Earth is like a sponge. It merges the mineral world of clay with the living world of humus composed of organic matter. It is what we call the clay-humus complex.
In the humus, fungi, microorganisms and invertebrates can be found, all of which are involved in the work and enrichment of this complex. The clay is home to elements pertaining to the bedrock, i.e. a rock deep below the surface of the Earth.
The clay-humus complex has been the object of studies carried out by a couple of scientists over many years, who have travelled the whole world to observe and understand the nature of the Earth. Claude and Lydia Bourguignon have performed thousands of analyses. In their book, Soil, Earth and Fields, they reveal the results of their work pertaining to the state of fields and reach conclusions, some of which we shall discover in their abridged version.
Humus first attaches itself to the clay and forms a light, airy, porous and permeable soil. This forms a fertile ground for the fauna and the fungi. It also enables the plants to spread their roots deep and to become perennial. Which contributes to their optimal growth and their enhanced resistance. Biodiversity is therefore preserved and sustainable farming is made possible by the presence of this humus.
In the case of a soil deprived of humus, there is an absence of the living. The Earth then shuts off, microorganisms and insects that used to work the soil disappear. The water and the air can no longer penetrate its layers. The Earth is compact, packed and, deprived of water, it falls prey to soil erosion. On a large scale, this erosion may cause flooding since the water is no longer properly absorbed by farmland. Plants are also weakened since their roots are not deep enough; they require a lot of insecticide and various fortifiers that harm the environment. This results in a degradation caused by loss of organic matter.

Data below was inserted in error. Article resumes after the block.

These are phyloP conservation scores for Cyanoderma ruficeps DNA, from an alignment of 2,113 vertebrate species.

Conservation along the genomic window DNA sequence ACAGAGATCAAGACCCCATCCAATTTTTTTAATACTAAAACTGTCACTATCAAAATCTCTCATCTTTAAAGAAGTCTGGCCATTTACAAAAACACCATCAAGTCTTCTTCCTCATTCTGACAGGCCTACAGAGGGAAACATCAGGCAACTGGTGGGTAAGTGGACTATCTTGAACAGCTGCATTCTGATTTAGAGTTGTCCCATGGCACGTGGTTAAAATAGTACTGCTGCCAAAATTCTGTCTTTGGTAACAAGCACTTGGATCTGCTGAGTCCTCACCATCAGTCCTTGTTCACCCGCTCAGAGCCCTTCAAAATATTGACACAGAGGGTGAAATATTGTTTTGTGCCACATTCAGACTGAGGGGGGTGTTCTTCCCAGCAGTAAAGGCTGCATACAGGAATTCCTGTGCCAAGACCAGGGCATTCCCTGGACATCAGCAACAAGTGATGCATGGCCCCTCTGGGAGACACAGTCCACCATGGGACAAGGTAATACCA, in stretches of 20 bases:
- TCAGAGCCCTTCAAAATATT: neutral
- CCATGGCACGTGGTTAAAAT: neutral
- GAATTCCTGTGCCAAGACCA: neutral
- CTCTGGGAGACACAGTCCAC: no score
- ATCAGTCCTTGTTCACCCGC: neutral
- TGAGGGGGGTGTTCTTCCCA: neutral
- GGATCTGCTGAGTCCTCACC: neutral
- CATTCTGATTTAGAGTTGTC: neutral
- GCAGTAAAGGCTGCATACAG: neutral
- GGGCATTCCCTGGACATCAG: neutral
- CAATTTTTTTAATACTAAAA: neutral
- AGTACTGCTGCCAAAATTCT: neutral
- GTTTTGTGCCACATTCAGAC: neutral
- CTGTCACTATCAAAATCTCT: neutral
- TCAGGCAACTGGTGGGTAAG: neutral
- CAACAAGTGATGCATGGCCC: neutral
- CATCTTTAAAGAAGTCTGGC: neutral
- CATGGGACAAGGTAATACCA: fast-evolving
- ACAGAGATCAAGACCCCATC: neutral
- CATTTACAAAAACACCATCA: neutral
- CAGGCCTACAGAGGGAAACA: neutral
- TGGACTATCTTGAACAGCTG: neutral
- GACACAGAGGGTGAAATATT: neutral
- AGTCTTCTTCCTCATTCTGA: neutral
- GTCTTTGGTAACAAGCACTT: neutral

Techniques have been tested by the Bourguignons to regenerate depleted farmland, among which the use of Ramial Chipped Wood (RCW). Made from shavings of deciduous shrubs, scattered in layers four to eight centimetres deep, it enables to revive and reproduce biomass, and therefore humus. This technique helps recreate the fungi, microorganisms and insects that produce organic matter. The regeneration of the soil, slow yet efficient, was tested on the Land of winegrowers or arborists and the results in terms of renewal of organic matter were successful.
The richness of the Earth is an essential asset, first for the preservation of the environment, then for farming. These two dimensions are in fact closely related, as the health of the Earth as well as its exploitation influence each other.
With improved living in mind and in harmony with Mother Nature, it is important to consider favourably the discoveries of scientists who devote time to this research. They support sustainable solutions to preserve the environment.
In this video by the French Ministry of Environmental Transition, you will discover the two scientists discussing Ramial Chipped Wood and its benefits for crops:
In upcoming articles, we shall discuss the many ground-breaking scientific discoveries in the field of farmland studies.